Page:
Use Case 3: Quantifying the achievable service levels for different traffic scenarios
Getting a picture of resulting customer service levels for different traffic scenarios is mandatory to ensure high service quality in times to come. Consequently, Use Case 3 provides an overview of inter alia resulting vessel waiting times, vessel port times, vessel handling times, and vessel productivities in response to quay crane and berth quantities for each traffic scenario.
Use Case 4: Quantification of the savings potential imposed by temporary shutdowns of quay crane
This Use Case is a combination of the quay simulation and a subsequent cost calculation assessing the savings potential. At first, the number of required quay cranes is determined by testing defined vessel traffic scenarios in response to reduced quay crane quantities. The minimum number of required quay cranes upholding the service levels will be considered as lower boundary. In the next step, the related costs are calculated for all tested quay crane quantities, thus estimating the potential savings for reduced number of quay cranes. Besides the number of quay cranes, the cost calculation is enriched by insightful simulation results such as vessel operating times, quay crane operating times, vessel waiting times and other utilization rates, drawing a complete picture of operations.
Long story short, quay simulation provides you the first and foremost answers on how your quay operations and set up must look like in different scenarios to come, with a proven level of accuracy. With this knowledge at hand you can prepare an action plan for different materializing situations, that is in line with fulfilling your quay side obligations, ultimately increasing your resilience significantly.
I would like to encourage you to be brave, and not to avoid this complexity. And see it more as a battle for erasing the fog of uncertainty around future quay handling requirements, using quay simulation as the brightest spotlight of all.
For more details about HPC's simulation services please visit: https://www.hamburgportconsulting.com/our-expertise/simulation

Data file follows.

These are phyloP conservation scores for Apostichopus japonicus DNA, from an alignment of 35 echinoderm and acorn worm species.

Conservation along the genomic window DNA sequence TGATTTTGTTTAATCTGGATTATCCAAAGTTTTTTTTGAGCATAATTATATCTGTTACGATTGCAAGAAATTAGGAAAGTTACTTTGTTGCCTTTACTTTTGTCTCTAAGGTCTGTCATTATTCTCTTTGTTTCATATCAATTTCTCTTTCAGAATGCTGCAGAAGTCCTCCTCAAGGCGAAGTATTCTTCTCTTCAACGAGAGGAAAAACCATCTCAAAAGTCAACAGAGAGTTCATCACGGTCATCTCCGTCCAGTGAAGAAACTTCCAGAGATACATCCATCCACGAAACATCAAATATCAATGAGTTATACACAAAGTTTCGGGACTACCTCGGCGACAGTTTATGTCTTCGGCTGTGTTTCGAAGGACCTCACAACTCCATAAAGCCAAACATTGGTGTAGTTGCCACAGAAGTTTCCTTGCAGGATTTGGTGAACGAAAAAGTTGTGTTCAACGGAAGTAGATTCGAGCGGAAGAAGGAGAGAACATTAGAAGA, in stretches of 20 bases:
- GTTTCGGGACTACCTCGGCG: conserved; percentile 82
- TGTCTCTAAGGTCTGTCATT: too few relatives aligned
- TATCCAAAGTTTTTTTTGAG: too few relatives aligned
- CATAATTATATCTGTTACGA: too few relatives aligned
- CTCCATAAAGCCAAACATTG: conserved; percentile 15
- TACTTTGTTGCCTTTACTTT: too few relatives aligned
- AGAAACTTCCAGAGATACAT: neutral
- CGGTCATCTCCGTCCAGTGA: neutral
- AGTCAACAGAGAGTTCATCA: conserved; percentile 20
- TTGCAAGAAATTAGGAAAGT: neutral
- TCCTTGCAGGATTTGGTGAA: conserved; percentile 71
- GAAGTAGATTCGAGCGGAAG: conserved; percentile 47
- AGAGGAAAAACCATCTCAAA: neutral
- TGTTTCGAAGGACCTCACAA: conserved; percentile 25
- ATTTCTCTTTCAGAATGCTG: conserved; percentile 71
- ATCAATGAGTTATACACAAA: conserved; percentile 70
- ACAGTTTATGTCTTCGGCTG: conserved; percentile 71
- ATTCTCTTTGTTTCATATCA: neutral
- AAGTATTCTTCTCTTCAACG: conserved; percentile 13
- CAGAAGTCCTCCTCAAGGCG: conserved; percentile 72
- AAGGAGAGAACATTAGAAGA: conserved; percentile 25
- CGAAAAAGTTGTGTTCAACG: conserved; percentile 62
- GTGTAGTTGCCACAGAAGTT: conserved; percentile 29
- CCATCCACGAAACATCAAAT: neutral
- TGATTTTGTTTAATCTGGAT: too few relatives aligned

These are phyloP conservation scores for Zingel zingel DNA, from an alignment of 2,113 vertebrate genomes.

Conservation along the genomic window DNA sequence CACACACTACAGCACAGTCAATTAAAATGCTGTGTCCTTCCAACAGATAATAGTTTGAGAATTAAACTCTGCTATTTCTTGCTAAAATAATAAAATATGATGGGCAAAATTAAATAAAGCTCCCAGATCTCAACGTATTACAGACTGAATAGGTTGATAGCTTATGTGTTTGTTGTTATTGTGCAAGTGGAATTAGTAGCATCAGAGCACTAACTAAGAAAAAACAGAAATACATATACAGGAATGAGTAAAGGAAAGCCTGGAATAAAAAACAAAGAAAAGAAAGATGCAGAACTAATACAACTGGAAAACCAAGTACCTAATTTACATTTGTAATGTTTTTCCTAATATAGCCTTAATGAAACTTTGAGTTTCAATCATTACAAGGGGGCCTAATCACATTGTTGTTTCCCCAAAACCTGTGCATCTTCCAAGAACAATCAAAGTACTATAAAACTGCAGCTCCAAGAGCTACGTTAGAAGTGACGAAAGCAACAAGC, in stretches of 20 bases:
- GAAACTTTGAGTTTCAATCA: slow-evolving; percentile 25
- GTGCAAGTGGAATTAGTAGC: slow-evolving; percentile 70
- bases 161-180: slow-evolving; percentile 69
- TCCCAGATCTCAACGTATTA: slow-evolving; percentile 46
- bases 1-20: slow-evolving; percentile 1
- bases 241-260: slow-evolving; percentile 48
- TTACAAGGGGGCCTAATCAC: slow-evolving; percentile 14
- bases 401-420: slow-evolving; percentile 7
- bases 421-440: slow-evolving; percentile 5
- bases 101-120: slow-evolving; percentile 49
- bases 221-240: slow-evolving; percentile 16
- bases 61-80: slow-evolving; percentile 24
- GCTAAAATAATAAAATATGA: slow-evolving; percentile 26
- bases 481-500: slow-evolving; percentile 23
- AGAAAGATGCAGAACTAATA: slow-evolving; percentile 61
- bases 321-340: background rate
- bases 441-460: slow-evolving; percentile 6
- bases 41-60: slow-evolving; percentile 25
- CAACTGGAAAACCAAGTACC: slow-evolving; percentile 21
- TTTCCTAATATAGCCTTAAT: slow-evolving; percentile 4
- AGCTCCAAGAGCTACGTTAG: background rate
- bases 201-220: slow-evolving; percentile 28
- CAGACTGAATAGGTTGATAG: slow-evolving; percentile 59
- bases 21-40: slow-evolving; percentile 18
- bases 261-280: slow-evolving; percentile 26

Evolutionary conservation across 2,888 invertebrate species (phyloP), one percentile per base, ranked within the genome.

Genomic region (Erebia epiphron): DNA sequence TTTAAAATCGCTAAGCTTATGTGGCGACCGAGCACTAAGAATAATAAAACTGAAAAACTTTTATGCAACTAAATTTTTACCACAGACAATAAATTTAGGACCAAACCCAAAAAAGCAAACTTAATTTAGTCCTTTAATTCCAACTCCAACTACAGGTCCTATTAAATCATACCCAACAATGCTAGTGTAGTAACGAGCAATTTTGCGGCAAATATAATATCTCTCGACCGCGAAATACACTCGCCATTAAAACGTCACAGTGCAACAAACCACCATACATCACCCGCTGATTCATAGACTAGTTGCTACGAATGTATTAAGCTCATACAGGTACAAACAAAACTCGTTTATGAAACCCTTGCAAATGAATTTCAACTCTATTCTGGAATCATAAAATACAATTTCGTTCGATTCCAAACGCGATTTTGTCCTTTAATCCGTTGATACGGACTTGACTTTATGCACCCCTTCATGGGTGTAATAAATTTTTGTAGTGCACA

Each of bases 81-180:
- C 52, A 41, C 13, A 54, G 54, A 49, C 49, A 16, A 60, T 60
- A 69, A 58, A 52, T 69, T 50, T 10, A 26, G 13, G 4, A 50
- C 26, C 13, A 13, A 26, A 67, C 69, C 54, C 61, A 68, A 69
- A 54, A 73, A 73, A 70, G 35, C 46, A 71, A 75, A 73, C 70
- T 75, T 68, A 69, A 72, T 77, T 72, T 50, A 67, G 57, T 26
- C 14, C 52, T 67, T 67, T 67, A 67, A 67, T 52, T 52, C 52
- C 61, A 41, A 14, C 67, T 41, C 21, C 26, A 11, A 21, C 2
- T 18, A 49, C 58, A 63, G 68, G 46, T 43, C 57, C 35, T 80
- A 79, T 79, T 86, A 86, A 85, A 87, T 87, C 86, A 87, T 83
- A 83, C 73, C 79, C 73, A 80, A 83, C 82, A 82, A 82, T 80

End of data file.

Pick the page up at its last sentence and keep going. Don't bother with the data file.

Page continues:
About the author
Maxim Neiser is a Terminal Planning and Simulation Specialist at HPC. During his career, he has been involved in more than 30 terminal planning, optimization and/or simulation projects. Maxim holds a Master of Science in Logistics with specification in Maritime Logistics and Simulation. He is deeply convinced that applying advanced tools such as simulation in answering first-hand operations questions is one of the most exciting jobs. If you ask him what he likes about his job, he will most likely reply: “I am especially fond of modelling realistic terminal operations with an eye for detail, pushing it to the edge of accuracy and credibility. It is all about mastering the extensive complexity and surprising the customers with eye-opening insights.”
Even in exceptional situations such as the Corona crisis, we bring running projects forward. HPC was commissioned to develop a standardised customs process for the import of consolidated air freight for Frankfurt / Main Airport and to organise workshops with the stakeholders involved. Based on the customs process, standardised interfaces for the necessary data exchange will be derived.
With this project, Frankfurt Airport is responding to a change in customs regulations that apply to the so-called 1:1 referencing for the provision of consolidated import freight from the second half of this year. Accordingly, there is no time to be lost here.
Due to the current situation, the FRA Air Cargo Community moved the workshop to the Internet. The workshop participants met in two video conferences last week, moderated by HPC. They were commissioned by Fraport in cooperation with two German logistics / air cargo associations, SLV and VACAD to compile the requirements for a common import platform. HPC will use this to design a process specification, which will be coordinated with the stakeholders.
In times of coronavirus, HPC shows flexibility and has thoroughly prepared the workshops with 15 participants online, so that the implementation via video conference and screen sharing went smoothly and successfully for everyone involved.
With more than two million tons of cargo in 2019, Frankfurt Airport (FRA) is one of the leading freight hubs in Europe and the world.
As Project Manager in charge, HPC's Senior IT Consultant Bernd Mau led the workshops Interior view of a cargo aircraft
Page 1 of 8